Catalysts are frequently used in known exhaust gas purifying devices used in an internal combustion engines to treat the exhaust gas before it is released to the atmosphere. One of these known exhaust gas purifying devices uses pellets to carry the catalyst, and the pellets are contained in a casing. For example, as shown in FIG. 5 of the attached drawings, a known exhaust gas purifying device comprises a double walled casing 2 with a centrally extending inner tube member 3 connected to an exhaust pipe 1, and catalyst-carrying pellets 4 are contained in the casing 2 outside of the inner tube member 3. The inner tube member 3 is provided with holes 6 to allow a flow of the exhaust gas from the engine through the exhaust pipe 1 and the inner tube member 3 into the area containing the catalyst-carrying pellets 4 in the casing 2, whereby toxic components in the exhaust gas, such as hydrocarbon and formaldehyde, are purified. During maintenance, the catalyst carrying pellets 4 are removed from the casing 2 through a filling opening sealed by a releasable plug 7, and the removed pellets 4 are heated in a furnace to burn away the deposited hydrocarbon and thus regenerate the pellets 4, which can be then refilled in the casing 2.

Other known exhaust gas purifying devices use a honeycomb structure to carry the catalyst, as shown in Japanese Patent Publication No. 61-286513. The honeycomb structure is formed from a porous ceramic filter and comprises a plurality of cells extending longitudinally of the honeycomb. In this prior art, one of the opposite ends of each cell is closed by a plug, and the closed end of one of the cells locates itself downstream of the flow of the exhaust gas and the closed end of an adjacent cell locates itself upstream thereof. Accordingly, the exhaust gas flows into one cell with a downstream cap, penetrates the intervening porous wall between the cells, and flows out from the adjacent cell, whereby the intervening porous walling gradually clogged with particulates in the exhaust gas. The clogged filter is regenerated by burning by a burner or an electric heater.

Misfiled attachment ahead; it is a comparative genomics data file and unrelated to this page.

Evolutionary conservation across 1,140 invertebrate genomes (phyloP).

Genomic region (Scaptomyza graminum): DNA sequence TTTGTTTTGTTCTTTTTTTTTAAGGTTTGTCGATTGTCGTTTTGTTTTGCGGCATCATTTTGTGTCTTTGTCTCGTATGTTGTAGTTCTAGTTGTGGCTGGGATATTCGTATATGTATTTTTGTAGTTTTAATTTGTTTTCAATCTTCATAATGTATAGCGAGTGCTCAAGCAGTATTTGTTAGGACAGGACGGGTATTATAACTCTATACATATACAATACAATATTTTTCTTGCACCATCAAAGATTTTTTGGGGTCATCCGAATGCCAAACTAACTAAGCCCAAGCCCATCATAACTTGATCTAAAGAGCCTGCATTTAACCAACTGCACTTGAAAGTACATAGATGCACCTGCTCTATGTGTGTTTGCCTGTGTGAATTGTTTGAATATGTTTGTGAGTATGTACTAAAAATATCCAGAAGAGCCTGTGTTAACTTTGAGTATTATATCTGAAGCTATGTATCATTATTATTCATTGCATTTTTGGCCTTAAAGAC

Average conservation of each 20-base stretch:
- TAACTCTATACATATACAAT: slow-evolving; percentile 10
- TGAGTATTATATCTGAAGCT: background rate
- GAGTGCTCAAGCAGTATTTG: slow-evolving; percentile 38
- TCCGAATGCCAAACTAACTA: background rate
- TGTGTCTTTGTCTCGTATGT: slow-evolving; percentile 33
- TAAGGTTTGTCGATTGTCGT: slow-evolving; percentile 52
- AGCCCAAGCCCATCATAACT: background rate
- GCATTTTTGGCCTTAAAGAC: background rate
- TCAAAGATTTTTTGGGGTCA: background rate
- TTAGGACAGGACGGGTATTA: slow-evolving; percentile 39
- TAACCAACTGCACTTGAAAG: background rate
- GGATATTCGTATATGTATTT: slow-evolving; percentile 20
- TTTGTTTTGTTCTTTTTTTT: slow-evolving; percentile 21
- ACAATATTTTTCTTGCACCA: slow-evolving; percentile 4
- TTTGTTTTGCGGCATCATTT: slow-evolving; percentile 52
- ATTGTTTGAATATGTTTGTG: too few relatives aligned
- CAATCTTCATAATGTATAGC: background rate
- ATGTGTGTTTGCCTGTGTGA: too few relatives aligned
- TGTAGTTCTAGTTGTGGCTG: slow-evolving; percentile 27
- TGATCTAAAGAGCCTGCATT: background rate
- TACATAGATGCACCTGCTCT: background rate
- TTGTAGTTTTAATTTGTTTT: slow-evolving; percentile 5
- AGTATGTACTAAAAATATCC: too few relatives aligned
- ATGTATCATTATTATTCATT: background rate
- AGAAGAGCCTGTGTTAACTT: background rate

Nevertheless, several problems arise in the above described prior art devices. Namely, in the case of the exhaust gas purifying devices using catalyst-carrying pellets, the rate of purification of the toxic components is lowered because the particulates are deposited over the surfaces of the pellets. Preferably a large amount of pellets is provided, but this is difficult from the viewpoint of the available space in the automobile. Also, the deposited particles may corrode the exhaust gas purifying device, and further the maintenance of the catalyst-carrying pellets is difficult, in that the catalyst-carrying pellets must be regenerated by a heating treatment at a high temperature such as 700 C., and during this treatment, the pellets are often sintered, and thus permanently deteriorated.

In the case of the exhaust gas purifying devices using the catalyst-carrying honeycomb ceramic filter, a large amount of hydrocarbons is often deposited near the inlet end of the filter, and the burning treatment through the porous walls becomes difficult, and thus the maintenance thereof becomes difficult.

SUMMARY OF THE INVENTION

The object of the present invention is to provide an exhaust gas purifying device for a diesel engine by which the rate of purification is improved and the maintenance thereof is easily carried out.

According to the present invention, there is provided an exhaust gas purifying device for a diesel engine having an exhaust pipe connected therefrom, the device comprising an outer casing having a gas inlet adapted for connection to the exhaust pipe and a gas outlet, a catalyst-carrying honeycomb having a dustfree structure and arranged in the outer casing, and a baffle plate means arranged in the outer casing between the gas inlet and the catalyst-carrying honeycomb.